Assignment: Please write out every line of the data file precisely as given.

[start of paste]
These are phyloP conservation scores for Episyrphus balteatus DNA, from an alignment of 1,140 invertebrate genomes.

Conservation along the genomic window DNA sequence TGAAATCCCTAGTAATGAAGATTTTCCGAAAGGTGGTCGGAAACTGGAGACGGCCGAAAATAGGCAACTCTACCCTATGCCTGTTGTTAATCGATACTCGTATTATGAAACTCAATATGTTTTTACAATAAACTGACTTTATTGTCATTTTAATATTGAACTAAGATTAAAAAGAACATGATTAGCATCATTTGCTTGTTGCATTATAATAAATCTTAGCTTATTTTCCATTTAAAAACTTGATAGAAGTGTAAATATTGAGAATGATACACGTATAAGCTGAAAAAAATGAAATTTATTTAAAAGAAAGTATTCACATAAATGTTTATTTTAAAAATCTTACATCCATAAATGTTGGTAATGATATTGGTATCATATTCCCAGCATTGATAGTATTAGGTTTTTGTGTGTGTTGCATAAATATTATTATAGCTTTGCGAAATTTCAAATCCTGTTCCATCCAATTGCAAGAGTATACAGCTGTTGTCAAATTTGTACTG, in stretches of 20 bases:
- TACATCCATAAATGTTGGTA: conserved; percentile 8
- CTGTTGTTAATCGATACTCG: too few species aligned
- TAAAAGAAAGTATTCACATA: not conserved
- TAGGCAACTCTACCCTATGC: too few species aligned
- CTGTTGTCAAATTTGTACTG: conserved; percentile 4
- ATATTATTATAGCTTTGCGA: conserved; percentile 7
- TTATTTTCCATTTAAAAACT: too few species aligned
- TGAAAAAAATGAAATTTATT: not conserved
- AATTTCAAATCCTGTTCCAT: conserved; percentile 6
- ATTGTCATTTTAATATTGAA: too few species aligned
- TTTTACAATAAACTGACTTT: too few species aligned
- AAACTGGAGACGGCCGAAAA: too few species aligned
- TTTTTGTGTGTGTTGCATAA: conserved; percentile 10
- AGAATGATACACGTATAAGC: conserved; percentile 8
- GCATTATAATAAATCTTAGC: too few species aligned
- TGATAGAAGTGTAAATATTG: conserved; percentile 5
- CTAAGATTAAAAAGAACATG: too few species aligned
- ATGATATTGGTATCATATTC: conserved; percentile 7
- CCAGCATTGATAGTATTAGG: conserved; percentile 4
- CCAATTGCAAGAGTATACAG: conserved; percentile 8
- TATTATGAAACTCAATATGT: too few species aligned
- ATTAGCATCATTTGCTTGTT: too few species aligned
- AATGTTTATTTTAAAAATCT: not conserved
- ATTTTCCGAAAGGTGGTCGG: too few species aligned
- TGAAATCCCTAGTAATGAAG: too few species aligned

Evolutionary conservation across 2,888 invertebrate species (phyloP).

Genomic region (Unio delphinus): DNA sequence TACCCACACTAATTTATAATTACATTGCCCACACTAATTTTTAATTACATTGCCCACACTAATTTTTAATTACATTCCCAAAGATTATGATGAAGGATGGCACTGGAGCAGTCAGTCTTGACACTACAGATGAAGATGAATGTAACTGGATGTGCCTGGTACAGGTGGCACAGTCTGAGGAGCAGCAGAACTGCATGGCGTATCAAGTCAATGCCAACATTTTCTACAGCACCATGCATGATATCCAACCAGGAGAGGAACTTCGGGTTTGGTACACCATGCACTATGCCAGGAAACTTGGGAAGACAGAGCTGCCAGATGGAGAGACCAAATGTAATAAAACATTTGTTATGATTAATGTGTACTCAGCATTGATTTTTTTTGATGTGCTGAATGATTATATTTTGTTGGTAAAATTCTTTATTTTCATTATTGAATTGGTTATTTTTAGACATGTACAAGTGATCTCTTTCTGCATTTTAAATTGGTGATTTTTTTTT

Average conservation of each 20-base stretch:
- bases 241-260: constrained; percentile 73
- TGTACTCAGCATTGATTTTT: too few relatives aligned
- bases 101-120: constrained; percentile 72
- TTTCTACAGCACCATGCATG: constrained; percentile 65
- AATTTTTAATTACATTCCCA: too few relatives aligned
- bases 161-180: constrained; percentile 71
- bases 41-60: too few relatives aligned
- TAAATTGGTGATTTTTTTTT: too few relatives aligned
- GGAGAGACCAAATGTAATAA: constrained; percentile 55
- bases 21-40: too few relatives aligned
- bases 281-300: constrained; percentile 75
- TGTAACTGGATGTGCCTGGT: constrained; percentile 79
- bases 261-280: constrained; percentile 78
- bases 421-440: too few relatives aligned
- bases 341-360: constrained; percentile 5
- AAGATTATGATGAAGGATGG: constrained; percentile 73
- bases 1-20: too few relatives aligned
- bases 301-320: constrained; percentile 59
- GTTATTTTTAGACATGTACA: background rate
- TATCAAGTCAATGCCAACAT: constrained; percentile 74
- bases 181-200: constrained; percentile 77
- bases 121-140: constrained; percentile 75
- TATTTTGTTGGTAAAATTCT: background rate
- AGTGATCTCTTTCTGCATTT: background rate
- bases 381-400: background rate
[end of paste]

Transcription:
These are phyloP conservation scores for Episyrphus balteatus DNA, from an alignment of 1,140 invertebrate genomes.

Conservation along the genomic window DNA sequence TGAAATCCCTAGTAATGAAGATTTTCCGAAAGGTGGTCGGAAACTGGAGACGGCCGAAAATAGGCAACTCTACCCTATGCCTGTTGTTAATCGATACTCGTATTATGAAACTCAATATGTTTTTACAATAAACTGACTTTATTGTCATTTTAATATTGAACTAAGATTAAAAAGAACATGATTAGCATCATTTGCTTGTTGCATTATAATAAATCTTAGCTTATTTTCCATTTAAAAACTTGATAGAAGTGTAAATATTGAGAATGATACACGTATAAGCTGAAAAAAATGAAATTTATTTAAAAGAAAGTATTCACATAAATGTTTATTTTAAAAATCTTACATCCATAAATGTTGGTAATGATATTGGTATCATATTCCCAGCATTGATAGTATTAGGTTTTTGTGTGTGTTGCATAAATATTATTATAGCTTTGCGAAATTTCAAATCCTGTTCCATCCAATTGCAAGAGTATACAGCTGTTGTCAAATTTGTACTG, in stretches of 20 bases:
- TACATCCATAAATGTTGGTA: conserved; percentile 8
- CTGTTGTTAATCGATACTCG: too few species aligned
- TAAAAGAAAGTATTCACATA: not conserved
- TAGGCAACTCTACCCTATGC: too few species aligned
- CTGTTGTCAAATTTGTACTG: conserved; percentile 4
- ATATTATTATAGCTTTGCGA: conserved; percentile 7
- TTATTTTCCATTTAAAAACT: too few species aligned
- TGAAAAAAATGAAATTTATT: not conserved
- AATTTCAAATCCTGTTCCAT: conserved; percentile 6
- ATTGTCATTTTAATATTGAA: too few species aligned
- TTTTACAATAAACTGACTTT: too few species aligned
- AAACTGGAGACGGCCGAAAA: too few species aligned
- TTTTTGTGTGTGTTGCATAA: conserved; percentile 10
- AGAATGATACACGTATAAGC: conserved; percentile 8
- GCATTATAATAAATCTTAGC: too few species aligned
- TGATAGAAGTGTAAATATTG: conserved; percentile 5
- CTAAGATTAAAAAGAACATG: too few species aligned
- ATGATATTGGTATCATATTC: conserved; percentile 7
- CCAGCATTGATAGTATTAGG: conserved; percentile 4
- CCAATTGCAAGAGTATACAG: conserved; percentile 8
- TATTATGAAACTCAATATGT: too few species aligned
- ATTAGCATCATTTGCTTGTT: too few species aligned
- AATGTTTATTTTAAAAATCT: not conserved
- ATTTTCCGAAAGGTGGTCGG: too few species aligned
- TGAAATCCCTAGTAATGAAG: too few species aligned

Evolutionary conservation across 2,888 invertebrate species (phyloP).

Genomic region (Unio delphinus): DNA sequence TACCCACACTAATTTATAATTACATTGCCCACACTAATTTTTAATTACATTGCCCACACTAATTTTTAATTACATTCCCAAAGATTATGATGAAGGATGGCACTGGAGCAGTCAGTCTTGACACTACAGATGAAGATGAATGTAACTGGATGTGCCTGGTACAGGTGGCACAGTCTGAGGAGCAGCAGAACTGCATGGCGTATCAAGTCAATGCCAACATTTTCTACAGCACCATGCATGATATCCAACCAGGAGAGGAACTTCGGGTTTGGTACACCATGCACTATGCCAGGAAACTTGGGAAGACAGAGCTGCCAGATGGAGAGACCAAATGTAATAAAACATTTGTTATGATTAATGTGTACTCAGCATTGATTTTTTTTGATGTGCTGAATGATTATATTTTGTTGGTAAAATTCTTTATTTTCATTATTGAATTGGTTATTTTTAGACATGTACAAGTGATCTCTTTCTGCATTTTAAATTGGTGATTTTTTTTT

Average conservation of each 20-base stretch:
- bases 241-260: constrained; percentile 73
- TGTACTCAGCATTGATTTTT: too few relatives aligned
- bases 101-120: constrained; percentile 72
- TTTCTACAGCACCATGCATG: constrained; percentile 65
- AATTTTTAATTACATTCCCA: too few relatives aligned
- bases 161-180: constrained; percentile 71
- bases 41-60: too few relatives aligned
- TAAATTGGTGATTTTTTTTT: too few relatives aligned
- GGAGAGACCAAATGTAATAA: constrained; percentile 55
- bases 21-40: too few relatives aligned
- bases 281-300: constrained; percentile 75
- TGTAACTGGATGTGCCTGGT: constrained; percentile 79
- bases 261-280: constrained; percentile 78
- bases 421-440: too few relatives aligned
- bases 341-360: constrained; percentile 5
- AAGATTATGATGAAGGATGG: constrained; percentile 73
- bases 1-20: too few relatives aligned
- bases 301-320: constrained; percentile 59
- GTTATTTTTAGACATGTACA: background rate
- TATCAAGTCAATGCCAACAT: constrained; percentile 74
- bases 181-200: constrained; percentile 77
- bases 121-140: constrained; percentile 75
- TATTTTGTTGGTAAAATTCT: background rate
- AGTGATCTCTTTCTGCATTT: background rate
- bases 381-400: background rate